Touch base with Thomas Gibson Studio, Kansas City area. They do a lot of commercial ad projects, 40"x40" wet plate camera, natural light studio.

  8. #38

    Re: Designing a studio space for natural light portraiture

    I bought one of the white car tents for storing my car in winter. Then with spring I have discovered it makes the perfect outdoor studio for natural light portraits. I add black to limit light on one side I accidentally st it up with the door ends facing north and south The effect is a nice morning light and afternoon light. If you want some less expensive fun and easier to set up space try this. If you have a neighbour with this ask to walk inside and check it out . You will be surprised at how wonderful the light is. Now I am not going to say its balanced o for colour film but for B&W it cant be beat. My long 10' x 10' x 20' tent cost me $350 and took two hours to assemble. It even survived the Ontario winter. Its really quite amazing and a total surprise. ( Yes, I use Canadian spelling , Eh?)

  9. #39
    Tin Can's Avatar
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    Dec 2011
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    16,629

    Re: Designing a studio space for natural light portraiture

    Good idea!

    As I am selling my RV DR, I may put a white car cover tent exactly where it now sits, on my patio!

    Great idea!

    Quote Originally Posted by Torontoamateur View Post
    I bought one of the white car tents for storing my car in winter. Then with spring I have discovered it makes the perfect outdoor studio for natural light portraits. I add black to limit light on one side I accidentally st it up with the door ends facing north and south The effect is a nice morning light and afternoon light. If you want some less expensive fun and easier to set up space try this. If you have a neighbour with this ask to walk inside and check it out . You will be surprised at how wonderful the light is. Now I am not going to say its balanced o for colour film but for B&W it cant be beat. My long 10' x 10' x 20' tent cost me $350 and took two hours to assemble. It even survived the Ontario winter. Its really quite amazing and a total surprise. ( Yes, I use Canadian spelling , Eh?)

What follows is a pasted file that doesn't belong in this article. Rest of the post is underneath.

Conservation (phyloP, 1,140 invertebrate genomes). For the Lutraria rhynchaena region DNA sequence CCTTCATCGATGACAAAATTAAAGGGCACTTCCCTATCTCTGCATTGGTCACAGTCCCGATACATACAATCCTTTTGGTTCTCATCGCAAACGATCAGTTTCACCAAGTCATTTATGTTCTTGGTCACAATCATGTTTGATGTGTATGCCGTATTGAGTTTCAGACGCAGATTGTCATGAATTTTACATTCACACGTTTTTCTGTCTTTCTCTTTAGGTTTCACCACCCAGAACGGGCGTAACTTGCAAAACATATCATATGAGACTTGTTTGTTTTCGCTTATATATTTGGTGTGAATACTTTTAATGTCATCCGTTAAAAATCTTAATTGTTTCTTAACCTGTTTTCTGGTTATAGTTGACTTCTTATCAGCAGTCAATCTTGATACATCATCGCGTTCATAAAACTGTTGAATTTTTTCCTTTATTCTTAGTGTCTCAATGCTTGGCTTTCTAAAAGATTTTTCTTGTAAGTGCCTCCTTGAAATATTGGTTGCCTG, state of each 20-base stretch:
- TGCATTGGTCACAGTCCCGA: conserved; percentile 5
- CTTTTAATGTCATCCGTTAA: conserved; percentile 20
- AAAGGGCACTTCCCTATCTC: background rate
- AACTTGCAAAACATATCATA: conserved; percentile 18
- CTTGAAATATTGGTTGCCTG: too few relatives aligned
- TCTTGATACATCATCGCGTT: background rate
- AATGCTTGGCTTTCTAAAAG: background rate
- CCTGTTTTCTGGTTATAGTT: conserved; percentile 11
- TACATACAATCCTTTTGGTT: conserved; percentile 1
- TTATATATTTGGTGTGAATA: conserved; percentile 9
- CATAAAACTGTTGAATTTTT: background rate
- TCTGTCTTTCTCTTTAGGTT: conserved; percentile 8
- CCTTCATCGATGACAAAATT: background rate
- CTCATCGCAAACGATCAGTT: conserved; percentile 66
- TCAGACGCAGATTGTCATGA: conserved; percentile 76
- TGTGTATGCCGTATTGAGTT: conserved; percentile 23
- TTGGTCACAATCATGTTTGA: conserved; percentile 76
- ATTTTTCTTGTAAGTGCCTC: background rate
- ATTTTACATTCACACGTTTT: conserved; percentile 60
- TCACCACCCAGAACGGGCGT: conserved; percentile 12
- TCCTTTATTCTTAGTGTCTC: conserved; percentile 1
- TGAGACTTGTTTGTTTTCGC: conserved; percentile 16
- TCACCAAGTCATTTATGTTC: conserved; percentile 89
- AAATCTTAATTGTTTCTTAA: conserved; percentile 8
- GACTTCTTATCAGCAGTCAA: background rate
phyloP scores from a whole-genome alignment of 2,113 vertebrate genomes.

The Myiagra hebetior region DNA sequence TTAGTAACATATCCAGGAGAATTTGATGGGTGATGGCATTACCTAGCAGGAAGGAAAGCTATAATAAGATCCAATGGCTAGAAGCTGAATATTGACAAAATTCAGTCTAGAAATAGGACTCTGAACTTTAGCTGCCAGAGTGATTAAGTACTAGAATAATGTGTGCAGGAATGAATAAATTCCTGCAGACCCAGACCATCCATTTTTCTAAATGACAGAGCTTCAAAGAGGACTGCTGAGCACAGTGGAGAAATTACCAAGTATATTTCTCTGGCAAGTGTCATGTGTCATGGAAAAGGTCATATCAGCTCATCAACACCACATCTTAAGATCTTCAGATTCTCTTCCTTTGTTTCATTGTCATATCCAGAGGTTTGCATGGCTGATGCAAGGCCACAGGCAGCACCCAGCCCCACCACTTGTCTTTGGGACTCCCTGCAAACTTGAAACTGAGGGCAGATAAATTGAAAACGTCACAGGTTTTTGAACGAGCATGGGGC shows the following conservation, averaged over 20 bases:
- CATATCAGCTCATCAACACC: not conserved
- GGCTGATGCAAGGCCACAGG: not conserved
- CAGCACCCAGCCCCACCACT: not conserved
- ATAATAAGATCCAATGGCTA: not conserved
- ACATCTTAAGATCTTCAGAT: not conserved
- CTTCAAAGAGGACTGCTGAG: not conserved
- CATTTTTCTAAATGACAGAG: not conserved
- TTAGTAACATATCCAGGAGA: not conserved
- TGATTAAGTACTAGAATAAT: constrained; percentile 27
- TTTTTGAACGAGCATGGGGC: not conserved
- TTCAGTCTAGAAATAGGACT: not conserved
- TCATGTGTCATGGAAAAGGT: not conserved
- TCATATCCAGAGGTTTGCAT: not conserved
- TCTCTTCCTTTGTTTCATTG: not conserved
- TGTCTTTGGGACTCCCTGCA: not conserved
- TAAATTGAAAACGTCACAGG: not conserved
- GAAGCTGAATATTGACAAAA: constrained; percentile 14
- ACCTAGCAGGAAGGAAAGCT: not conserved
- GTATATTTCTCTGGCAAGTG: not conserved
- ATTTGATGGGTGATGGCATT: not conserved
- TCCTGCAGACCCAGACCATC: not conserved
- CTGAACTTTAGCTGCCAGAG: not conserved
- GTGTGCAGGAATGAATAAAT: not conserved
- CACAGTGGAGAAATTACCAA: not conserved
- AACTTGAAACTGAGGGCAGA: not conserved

2022

  10. #40

    Join Date
    Dec 2006
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    Minnesota and Massachusetts, USA
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    567

    Re: Designing a studio space for natural light portraiture

    Quote Originally Posted by Torontoamateur View Post
    I bought one of the white car tents for storing my car in winter. Then with spring I have discovered it makes the perfect outdoor studio for natural light portraits. I add black to limit light on one side I accidentally st it up with the door ends facing north and south The effect is a nice morning light and afternoon light. If you want some less expensive fun and easier to set up space try this. If you have a neighbour with this ask to walk inside and check it out . You will be surprised at how wonderful the light is. Now I am not going to say its balanced o for colour film but for B&W it cant be beat. My long 10' x 10' x 20' tent cost me $350 and took two hours to assemble. It even survived the Ontario winter. Its really quite amazing and a total surprise. ( Yes, I use Canadian spelling , Eh?)
    A reverse soft box.